Retail sales slowing
No need for early rate rise, says CBI
June 5 2002
Consumer spending is slowing down, reducing inflationary pressure in the UK economy, says the CBI.
The CBI’s Quarterly Distributive Trades Survey shows a slowdown in the growth of spending, as well as continued pressure on retail prices in the face of fierce competition and weakening demand. Prices rose at the slowest rate for 15 months and are expected to slow further in the year to June.
The CBI says this significantly reduces the likelihood of inflation, the main factor behind a widely expected interest rate rise increase.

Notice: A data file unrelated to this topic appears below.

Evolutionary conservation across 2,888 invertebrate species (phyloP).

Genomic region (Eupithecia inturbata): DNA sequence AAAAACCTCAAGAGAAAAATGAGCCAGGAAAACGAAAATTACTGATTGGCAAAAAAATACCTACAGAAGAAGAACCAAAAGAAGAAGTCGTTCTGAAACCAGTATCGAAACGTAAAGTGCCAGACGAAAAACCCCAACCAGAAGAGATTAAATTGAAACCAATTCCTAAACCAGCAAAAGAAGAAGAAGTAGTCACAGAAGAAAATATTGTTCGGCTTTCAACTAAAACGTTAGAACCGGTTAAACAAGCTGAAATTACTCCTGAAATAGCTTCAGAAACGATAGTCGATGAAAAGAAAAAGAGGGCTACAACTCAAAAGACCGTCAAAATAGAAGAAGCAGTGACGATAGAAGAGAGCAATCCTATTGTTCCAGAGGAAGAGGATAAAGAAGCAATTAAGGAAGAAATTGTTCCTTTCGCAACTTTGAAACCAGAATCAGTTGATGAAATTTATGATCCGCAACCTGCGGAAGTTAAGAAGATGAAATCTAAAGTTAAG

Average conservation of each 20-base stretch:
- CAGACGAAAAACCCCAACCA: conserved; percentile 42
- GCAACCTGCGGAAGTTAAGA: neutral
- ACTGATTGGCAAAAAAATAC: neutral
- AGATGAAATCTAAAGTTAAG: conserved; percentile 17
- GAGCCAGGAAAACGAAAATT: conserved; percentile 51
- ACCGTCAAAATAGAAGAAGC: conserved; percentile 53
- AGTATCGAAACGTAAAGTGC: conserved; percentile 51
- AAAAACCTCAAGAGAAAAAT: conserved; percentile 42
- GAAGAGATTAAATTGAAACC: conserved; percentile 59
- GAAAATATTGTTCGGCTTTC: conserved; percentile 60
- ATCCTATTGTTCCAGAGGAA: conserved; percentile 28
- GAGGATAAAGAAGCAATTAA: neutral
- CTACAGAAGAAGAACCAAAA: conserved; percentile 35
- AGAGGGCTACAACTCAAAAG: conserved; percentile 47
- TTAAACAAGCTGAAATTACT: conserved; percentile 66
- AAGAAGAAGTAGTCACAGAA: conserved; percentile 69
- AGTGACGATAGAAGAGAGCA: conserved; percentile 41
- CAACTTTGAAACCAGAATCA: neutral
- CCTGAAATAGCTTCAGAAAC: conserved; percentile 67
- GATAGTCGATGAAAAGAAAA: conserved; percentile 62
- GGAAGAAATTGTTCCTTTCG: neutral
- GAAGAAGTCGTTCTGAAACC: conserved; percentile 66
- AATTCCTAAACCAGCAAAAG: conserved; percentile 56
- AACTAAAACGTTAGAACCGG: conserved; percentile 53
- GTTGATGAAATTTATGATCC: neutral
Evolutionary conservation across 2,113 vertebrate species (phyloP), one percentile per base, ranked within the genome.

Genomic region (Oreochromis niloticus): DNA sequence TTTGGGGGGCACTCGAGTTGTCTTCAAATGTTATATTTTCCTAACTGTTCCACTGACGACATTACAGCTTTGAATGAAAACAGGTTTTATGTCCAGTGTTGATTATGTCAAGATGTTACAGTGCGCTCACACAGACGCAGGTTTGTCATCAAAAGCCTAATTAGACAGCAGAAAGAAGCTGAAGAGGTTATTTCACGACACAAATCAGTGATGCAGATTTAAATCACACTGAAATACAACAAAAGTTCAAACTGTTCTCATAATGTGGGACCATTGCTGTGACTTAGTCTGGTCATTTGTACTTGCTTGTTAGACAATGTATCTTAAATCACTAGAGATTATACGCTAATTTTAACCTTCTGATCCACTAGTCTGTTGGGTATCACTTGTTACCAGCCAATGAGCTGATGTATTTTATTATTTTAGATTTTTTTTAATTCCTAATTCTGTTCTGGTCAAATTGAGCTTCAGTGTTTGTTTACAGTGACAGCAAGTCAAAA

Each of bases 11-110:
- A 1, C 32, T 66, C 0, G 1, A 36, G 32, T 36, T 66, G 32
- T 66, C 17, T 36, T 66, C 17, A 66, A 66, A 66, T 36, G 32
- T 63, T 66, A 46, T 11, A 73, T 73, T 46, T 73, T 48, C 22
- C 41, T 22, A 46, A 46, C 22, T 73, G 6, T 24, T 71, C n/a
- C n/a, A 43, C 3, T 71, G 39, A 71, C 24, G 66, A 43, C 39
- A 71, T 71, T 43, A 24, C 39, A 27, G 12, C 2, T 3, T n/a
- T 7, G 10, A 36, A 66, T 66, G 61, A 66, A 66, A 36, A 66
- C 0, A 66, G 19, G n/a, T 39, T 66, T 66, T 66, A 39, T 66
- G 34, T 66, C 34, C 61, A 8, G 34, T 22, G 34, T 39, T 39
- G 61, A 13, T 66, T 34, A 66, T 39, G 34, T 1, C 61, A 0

Alastair Eperon, chairman of the DTS Panel and a director of Boots, said: “All the evidence in today’s survey points to a gradual slowdown in consumer spending. With prices rising at the slowest rate for fifteen months, inflationary pressures are diminishing. There is no necessity for the Bank of England to increase interest rates tomorrow.”
Despite the slowdown in growth and the pressure on prices, retailers remain optimistic that the general business situation will improve over the next six months. Employment grew at the fastest annual rate for two years and in June the number of retail jobs is expected to remain well above the levels of a year ago.
Strong annual growth was reported by newsagents and confectioners, and in the household goods, books, stationery and grocery sectors. Those reporting slower annual growth included, footwear and leather stores and those selling hardware, china and DIY goods.
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